Nursing Theories – An Overview

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Theory
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A group of related concepts that propose action that guide practice. Composed of concepts, definitions, models , propositions and are based on assumptions. Derived through two principal methods: 1) Deductive reasoning 2) Inductive reasoning. Is “a creative and rigorous structuring of ideas that projects a tentative, purposeful, and systematic view of phenomena” Makes it possible to “organize the relationship among the concepts to describe, explain, predict, and control practice”
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Nursing Theory
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A set of concepts, definitions, relationships, and assumptions or propositions derived from nursing models or from other disciplines and project a purposive, systematic view of phenomena by designing specific inter-relationships among concepts for the purposes of describing, explaining, predicting, and /or prescribing. Barnum(1998)—- “attempts to describe or explain the phenomenon (process, occurrence and event) called nursing”
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Kerlinger
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Views theories as a set of interrelated concepts that give a systematic view of a phenomenon (an observable fact or event) that is explanatory and predictive in nature.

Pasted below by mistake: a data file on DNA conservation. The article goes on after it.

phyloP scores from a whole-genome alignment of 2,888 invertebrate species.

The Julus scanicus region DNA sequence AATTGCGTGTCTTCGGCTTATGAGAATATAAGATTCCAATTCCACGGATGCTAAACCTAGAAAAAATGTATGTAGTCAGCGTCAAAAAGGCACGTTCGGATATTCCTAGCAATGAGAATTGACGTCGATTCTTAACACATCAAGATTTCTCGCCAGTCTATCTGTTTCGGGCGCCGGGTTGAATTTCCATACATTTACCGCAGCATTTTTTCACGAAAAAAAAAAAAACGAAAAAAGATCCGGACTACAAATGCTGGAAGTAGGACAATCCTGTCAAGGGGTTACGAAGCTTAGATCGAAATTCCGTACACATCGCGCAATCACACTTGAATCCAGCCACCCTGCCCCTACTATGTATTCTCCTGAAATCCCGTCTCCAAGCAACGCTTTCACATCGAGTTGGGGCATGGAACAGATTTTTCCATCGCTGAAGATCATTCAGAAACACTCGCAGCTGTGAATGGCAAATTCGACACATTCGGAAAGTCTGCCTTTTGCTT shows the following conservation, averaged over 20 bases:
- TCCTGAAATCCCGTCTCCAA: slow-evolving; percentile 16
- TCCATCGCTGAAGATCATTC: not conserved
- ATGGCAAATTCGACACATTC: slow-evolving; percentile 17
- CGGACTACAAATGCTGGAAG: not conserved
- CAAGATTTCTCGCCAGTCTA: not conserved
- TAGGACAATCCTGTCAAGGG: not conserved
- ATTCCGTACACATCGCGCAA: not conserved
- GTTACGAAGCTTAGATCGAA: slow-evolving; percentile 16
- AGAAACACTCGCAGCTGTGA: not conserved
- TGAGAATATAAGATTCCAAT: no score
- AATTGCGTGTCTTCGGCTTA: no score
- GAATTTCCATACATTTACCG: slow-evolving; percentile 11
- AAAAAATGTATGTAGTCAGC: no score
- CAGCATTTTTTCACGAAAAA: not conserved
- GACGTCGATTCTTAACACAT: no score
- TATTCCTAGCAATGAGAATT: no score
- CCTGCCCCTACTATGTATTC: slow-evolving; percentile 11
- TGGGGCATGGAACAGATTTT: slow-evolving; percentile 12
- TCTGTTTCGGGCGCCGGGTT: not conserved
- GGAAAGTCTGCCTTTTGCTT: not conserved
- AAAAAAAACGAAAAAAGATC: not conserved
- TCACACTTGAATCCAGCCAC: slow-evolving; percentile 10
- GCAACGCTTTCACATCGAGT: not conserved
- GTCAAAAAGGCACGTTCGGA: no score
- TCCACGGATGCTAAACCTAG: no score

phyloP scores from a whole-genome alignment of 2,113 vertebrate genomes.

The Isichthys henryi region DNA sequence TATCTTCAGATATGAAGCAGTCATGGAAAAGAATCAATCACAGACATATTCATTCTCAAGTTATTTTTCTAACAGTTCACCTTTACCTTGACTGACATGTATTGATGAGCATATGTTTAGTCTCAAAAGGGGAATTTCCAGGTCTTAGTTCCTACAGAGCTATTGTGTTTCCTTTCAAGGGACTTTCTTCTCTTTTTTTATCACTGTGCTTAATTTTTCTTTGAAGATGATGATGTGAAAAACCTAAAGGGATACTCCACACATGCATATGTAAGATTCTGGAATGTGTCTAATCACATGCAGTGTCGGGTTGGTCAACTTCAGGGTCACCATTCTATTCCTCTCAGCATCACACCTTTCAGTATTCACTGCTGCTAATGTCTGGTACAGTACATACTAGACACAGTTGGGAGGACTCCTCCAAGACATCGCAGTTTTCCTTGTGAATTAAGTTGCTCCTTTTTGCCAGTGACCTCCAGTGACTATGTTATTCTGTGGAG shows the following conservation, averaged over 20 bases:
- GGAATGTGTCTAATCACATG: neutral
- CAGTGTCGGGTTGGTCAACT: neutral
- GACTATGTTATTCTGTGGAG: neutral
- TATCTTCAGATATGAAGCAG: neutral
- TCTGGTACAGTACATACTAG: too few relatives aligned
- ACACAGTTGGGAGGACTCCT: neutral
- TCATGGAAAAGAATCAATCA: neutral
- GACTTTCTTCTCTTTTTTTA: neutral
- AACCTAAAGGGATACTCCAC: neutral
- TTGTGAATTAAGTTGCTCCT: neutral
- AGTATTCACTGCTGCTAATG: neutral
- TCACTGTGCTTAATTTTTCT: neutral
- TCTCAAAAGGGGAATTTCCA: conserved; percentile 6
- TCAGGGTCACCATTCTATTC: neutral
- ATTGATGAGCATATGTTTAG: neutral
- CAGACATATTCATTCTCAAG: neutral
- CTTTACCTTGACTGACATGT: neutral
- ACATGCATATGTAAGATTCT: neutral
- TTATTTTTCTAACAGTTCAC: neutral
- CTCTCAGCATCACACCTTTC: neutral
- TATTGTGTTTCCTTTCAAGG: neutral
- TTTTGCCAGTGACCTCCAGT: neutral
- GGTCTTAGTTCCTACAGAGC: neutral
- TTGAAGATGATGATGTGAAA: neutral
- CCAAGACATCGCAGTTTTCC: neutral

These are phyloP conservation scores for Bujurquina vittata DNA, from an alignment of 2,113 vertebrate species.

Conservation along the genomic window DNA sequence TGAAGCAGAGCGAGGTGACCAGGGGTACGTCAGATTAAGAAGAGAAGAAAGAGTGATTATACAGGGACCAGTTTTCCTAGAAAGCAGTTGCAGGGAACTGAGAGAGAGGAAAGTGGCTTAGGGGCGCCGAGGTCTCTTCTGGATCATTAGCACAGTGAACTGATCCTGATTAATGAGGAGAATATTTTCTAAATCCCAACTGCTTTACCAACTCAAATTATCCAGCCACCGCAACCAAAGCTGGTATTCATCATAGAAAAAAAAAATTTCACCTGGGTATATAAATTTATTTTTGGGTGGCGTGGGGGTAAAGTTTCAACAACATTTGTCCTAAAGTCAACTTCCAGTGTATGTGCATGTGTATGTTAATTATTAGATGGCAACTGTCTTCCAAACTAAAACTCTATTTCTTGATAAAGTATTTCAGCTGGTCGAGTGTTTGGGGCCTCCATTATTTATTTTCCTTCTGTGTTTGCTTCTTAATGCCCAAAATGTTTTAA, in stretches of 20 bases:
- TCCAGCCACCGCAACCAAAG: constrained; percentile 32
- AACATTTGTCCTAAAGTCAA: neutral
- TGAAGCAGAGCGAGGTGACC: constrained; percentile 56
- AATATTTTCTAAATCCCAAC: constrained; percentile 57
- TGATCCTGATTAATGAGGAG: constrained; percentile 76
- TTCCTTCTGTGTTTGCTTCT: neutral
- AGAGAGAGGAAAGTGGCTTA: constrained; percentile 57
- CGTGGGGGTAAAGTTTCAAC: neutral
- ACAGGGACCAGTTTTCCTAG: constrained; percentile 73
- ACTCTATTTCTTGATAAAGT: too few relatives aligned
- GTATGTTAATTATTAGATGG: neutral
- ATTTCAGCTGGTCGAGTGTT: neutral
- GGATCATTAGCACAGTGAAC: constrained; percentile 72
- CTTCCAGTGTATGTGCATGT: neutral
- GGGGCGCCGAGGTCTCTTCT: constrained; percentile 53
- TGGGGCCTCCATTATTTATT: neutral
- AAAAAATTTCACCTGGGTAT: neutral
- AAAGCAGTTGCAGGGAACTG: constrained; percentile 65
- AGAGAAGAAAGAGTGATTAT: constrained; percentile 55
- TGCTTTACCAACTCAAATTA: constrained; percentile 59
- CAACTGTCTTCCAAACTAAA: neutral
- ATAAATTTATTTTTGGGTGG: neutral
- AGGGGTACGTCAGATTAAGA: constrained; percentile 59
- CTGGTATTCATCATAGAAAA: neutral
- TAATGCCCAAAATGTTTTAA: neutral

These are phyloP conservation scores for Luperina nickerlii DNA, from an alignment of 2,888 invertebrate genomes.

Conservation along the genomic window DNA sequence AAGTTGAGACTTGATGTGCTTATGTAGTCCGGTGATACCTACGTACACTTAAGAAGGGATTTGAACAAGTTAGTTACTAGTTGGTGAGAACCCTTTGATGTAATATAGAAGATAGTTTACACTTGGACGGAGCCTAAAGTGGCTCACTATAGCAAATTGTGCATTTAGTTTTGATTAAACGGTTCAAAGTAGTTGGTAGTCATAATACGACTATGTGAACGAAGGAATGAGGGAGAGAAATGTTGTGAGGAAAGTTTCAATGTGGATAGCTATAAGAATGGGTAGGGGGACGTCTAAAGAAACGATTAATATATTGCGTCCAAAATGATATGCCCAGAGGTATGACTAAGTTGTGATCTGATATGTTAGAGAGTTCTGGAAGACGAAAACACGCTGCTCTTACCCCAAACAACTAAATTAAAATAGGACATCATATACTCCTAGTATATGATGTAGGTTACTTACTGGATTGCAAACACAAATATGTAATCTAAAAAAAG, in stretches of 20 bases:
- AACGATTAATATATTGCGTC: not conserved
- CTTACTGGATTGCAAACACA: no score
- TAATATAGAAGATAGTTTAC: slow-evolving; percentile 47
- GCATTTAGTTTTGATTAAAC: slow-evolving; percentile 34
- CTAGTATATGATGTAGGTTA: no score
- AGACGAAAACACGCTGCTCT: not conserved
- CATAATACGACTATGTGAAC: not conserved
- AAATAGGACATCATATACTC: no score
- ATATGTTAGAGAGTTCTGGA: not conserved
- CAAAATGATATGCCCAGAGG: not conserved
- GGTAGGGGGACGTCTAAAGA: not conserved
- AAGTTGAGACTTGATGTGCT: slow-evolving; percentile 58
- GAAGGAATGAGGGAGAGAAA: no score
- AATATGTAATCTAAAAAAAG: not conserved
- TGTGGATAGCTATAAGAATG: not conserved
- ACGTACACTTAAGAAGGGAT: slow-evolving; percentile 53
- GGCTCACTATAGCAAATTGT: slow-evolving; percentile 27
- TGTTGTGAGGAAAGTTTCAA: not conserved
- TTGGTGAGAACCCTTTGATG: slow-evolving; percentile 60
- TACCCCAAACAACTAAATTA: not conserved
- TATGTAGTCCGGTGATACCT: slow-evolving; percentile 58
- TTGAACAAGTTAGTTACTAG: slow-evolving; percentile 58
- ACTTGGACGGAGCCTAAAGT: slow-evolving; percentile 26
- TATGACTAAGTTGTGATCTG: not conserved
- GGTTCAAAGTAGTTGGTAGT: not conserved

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Concepts
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Basically vehicles of thought that involve images Words that describe objects , properties, or events and are basic components of theory.
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Types of Concepts
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Empirical concepts Inferential concepts Abstract concepts.
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Models
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Representations of the interaction among and between the concepts showing patterns.
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Propositions
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Statements that explain the relationship between the concepts
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Process